For 21 of those years, from 1976 through 1996, Kaline and George Kell brought the game into our homes. No other Tiger broadcasters shared the microphone as long as these two Hall of Famers.

For the past 12 seasons Kaline has served as a special assistant to Dave Dombrowski and is still seen in the Tiger clubhouse before games often sitting near his own locker.

Whether today’s players truly appreciate having this legend in their presence is up for speculation.

Kaline can offer so much more than a ceremonial first pitch.

When asked, in September he told me that for the most part the players don’t ask him for advice.

“Once the players today make it to the big leagues I find they don’t want your help,” Kaline told me. “I do help the outfielders in spring training. But I’m at Comercia Park everyday, and I tell them I’m here if I can help you on the field or off the field, but nobody comes to ask me anything.”

Here is some unsolicited advice to the Tiger players.

You ought to be like sponges and listen to everything you possibly can from a man who truly knew how to play the game. You just might learn a thing or two.

Even if the players don’t fully appreciate him and all that he can offer, Tiger fans know the place this man has in the history of Detroit baseball and the national pastime.

We are lucky he is still around.

Best wishes on your birthday Mr. Kaline and may you have many more.

3 replies on “On his 79th birthday, Al Kaline is still “Mr. Tiger”

  • KalineCountry Ron

    Thankyou Bill Dow, and to all the writers here at Detroit Athletic.
    One of my favorite parts of the day are coming to Detroit Athletic and reading the stories on our Tigers, Lions, Red Wings, Pistons.

    God Bless Al Kaline. An All-Time Great Major Leaguer and Detroit Tiger. Al Kaline is a Man of Integrity and Honor.
    My mind’s eye still sees his picture perfect swing, his elegance, never a wasted motion, on a single, his strike throws to second, on a fly ball his throw to the base in front of the runner even with said runner on the base.
    Kaline’s defensive genius was that of Strong and Most Accurate throws, and Intimidation.
    Nobody ran on Al Kaline……nobody.

    I have always thought that Al is somewhat under-appreciated by the mainstream national media baseball writers. With as much to do with saber stats, the counting stats still count. Al’s numbers year to year, just were short of those round numbers of several 30 plus homers, and more seasons of 100 Runs and 100 Rbi. His all out style of play, he was always missing 15/20 to that one year in 1962 sixty games. Still in 1962 29 homeruns and 94 rbi in 100 games. His final numbers as great as they were, missing those 450 games to injuries…..we’ll never know.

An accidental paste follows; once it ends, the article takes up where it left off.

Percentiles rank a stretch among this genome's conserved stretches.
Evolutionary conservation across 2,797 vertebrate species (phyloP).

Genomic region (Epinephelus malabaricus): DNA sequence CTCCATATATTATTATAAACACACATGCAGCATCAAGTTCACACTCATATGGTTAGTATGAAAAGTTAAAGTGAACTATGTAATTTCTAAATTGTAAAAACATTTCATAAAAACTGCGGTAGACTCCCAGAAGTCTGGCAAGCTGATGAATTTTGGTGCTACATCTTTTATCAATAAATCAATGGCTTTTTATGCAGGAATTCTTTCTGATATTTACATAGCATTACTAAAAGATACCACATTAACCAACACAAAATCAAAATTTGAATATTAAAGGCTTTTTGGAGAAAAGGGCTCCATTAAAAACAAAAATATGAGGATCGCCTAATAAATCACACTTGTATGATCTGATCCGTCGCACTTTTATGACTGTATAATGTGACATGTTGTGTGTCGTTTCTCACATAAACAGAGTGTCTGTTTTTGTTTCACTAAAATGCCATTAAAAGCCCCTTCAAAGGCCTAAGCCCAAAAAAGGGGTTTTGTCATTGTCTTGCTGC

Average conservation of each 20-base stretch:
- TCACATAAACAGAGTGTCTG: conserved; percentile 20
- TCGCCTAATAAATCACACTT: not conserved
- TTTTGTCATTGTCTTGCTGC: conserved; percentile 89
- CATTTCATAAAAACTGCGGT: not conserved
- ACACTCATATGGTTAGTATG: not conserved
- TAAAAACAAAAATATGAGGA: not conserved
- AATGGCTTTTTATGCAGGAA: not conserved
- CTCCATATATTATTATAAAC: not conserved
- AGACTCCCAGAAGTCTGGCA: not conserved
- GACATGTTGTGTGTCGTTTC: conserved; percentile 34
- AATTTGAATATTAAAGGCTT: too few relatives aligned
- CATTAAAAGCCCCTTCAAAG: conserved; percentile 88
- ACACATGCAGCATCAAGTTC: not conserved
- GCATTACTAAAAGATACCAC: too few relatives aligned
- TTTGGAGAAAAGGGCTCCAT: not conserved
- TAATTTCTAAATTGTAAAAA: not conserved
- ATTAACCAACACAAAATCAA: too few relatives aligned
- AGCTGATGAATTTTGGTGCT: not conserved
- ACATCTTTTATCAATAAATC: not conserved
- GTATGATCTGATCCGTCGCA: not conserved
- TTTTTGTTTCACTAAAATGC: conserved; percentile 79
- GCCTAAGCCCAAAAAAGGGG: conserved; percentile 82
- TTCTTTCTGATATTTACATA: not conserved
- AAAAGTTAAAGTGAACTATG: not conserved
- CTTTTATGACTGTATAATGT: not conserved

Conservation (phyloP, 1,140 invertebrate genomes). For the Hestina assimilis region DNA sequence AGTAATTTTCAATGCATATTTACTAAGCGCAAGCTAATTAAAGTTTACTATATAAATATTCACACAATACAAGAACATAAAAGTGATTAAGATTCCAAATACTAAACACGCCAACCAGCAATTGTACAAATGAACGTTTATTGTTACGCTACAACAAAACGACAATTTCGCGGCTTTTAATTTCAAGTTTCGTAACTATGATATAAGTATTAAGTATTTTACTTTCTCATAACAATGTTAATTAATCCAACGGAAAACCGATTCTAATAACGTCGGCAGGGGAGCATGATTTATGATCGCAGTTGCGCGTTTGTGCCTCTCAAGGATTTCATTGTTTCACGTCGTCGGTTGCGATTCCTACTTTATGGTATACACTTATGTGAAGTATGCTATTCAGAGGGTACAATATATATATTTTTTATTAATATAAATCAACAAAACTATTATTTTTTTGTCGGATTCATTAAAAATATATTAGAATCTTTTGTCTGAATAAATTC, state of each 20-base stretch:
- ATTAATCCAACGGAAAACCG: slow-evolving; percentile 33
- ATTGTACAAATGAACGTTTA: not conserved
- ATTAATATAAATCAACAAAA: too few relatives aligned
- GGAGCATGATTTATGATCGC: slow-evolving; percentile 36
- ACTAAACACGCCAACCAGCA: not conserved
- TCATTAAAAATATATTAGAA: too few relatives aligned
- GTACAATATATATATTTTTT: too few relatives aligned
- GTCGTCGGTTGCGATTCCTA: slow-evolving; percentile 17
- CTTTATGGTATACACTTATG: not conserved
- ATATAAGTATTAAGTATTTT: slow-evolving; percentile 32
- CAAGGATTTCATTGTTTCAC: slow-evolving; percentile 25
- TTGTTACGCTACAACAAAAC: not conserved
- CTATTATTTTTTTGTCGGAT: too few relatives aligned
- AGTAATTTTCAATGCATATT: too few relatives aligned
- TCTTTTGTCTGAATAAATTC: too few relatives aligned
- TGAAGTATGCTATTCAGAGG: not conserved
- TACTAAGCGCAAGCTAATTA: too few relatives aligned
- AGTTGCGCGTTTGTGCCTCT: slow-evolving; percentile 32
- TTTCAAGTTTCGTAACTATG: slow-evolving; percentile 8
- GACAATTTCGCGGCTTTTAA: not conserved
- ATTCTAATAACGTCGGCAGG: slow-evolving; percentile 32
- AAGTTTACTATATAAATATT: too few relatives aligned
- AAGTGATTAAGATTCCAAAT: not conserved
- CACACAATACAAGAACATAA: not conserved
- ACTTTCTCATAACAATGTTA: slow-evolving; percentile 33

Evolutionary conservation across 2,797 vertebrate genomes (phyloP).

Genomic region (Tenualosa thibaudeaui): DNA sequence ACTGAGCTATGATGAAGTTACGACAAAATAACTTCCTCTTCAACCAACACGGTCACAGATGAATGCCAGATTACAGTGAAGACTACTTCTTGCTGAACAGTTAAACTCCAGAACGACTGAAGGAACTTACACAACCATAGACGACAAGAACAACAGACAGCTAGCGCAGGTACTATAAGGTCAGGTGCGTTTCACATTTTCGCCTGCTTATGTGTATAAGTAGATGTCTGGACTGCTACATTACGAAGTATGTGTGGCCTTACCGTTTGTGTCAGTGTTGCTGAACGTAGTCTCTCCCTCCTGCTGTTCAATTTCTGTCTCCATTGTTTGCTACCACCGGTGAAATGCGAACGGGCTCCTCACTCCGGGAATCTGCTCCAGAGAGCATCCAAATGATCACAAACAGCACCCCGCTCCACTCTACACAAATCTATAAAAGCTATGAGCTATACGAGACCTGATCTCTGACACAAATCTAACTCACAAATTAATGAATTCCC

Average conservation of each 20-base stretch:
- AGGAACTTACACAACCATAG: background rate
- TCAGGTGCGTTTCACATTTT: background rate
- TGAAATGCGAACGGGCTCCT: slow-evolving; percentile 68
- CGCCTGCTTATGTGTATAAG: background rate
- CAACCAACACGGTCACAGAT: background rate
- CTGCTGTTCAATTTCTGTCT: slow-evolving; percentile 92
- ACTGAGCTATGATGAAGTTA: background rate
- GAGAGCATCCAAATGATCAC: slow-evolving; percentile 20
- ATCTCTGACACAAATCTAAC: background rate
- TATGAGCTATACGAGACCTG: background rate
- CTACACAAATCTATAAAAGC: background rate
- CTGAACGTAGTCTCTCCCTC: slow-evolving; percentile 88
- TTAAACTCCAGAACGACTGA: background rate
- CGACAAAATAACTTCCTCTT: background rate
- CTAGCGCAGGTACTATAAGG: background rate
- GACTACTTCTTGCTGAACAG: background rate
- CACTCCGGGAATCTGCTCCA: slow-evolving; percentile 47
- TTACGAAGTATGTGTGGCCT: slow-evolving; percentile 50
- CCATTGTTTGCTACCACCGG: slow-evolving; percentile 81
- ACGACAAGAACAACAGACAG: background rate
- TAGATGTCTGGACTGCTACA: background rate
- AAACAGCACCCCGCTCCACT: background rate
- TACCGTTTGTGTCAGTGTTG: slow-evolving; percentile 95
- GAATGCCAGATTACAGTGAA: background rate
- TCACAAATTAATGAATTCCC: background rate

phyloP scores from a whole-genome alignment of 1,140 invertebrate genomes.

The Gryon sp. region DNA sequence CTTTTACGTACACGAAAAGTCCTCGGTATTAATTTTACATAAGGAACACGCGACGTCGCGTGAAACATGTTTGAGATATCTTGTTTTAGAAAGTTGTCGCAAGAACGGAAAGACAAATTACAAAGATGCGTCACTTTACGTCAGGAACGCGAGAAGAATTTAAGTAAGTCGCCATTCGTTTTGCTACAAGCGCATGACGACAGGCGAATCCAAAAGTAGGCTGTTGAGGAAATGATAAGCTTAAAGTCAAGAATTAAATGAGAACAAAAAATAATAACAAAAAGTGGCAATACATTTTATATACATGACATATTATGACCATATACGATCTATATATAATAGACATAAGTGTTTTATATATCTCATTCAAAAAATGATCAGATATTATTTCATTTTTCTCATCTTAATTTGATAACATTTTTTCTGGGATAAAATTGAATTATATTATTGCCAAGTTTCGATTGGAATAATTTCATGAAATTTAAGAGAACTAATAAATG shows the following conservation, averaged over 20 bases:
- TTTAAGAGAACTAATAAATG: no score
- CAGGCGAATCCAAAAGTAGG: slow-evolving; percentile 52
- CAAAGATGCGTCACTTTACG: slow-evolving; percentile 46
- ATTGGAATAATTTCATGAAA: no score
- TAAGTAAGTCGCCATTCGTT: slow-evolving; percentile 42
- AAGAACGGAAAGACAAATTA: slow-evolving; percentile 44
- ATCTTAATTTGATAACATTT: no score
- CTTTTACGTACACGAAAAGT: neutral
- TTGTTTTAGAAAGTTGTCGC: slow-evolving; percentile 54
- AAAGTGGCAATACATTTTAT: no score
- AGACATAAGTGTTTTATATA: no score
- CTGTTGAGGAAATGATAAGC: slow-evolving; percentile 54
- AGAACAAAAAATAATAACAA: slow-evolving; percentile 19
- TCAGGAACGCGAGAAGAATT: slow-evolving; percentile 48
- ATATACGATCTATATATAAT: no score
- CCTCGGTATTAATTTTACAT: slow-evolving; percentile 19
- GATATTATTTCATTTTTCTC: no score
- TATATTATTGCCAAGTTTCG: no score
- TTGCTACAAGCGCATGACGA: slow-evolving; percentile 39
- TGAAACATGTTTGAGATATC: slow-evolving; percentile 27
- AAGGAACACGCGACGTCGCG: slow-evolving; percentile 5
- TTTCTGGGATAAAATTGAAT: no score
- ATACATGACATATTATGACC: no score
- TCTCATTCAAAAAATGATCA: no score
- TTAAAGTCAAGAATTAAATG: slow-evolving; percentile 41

In Al’s era, the years he played, I would take a team of Kaline’s over any other player outside of Aaron, Mantle, or Mays.

    Some 30 years ago at an autograph show, I got a ball autographed by the great Mickey Mantle and told him he was my second favorite player next to Kaline. Mickey then said to me that during his career the best all-around player in the American League was our # 6 Al Kaline.

  • larry

    If you grew up in the 50’s and 60’s Al Kaline was Mr. Tiger to you . His defense was stellar with an arm like a rocket . Try to score from second base you might not make it. Kaline to Freehan and you were out .
    A Hall of Fame player Detroit was proud of and to this day respects . # 6 was one heck of a ball player.

  • Rick

    Bill, another great article about not only a great player but a greater person. I find it shocking and appalling that none of today’s Tiger outfielder’s seek him out. There is not a one of them that could carry his traveling bag! Country Ron, I have to say I respect and admire the reverance in how you speak about Mr. Kaline. He was without a doubt my favorite athlete of all-time. I had the pleasure of getting his autograph several year’s ago and was standing in awe of my hero and could not speak. I was truly mesmerized by him. I finally mumbled that as a kid growing up I was always him when I played ball while some of my friends preferred Clemente and Mays. I told him I thought he was better then either of those guys he smiled and said “thanks but I don’t think I was”. The man actually talked to me and to this day I have never forgotten that day! Mr Kaline if you ever read these articles. I know you know this but let me say it again. You were a true hero to MILLIONS of kids in Michigan and I’m sure Maryland as well. Belated happy b’day to an ALL-TIME GREAT! And again, thank you Bill!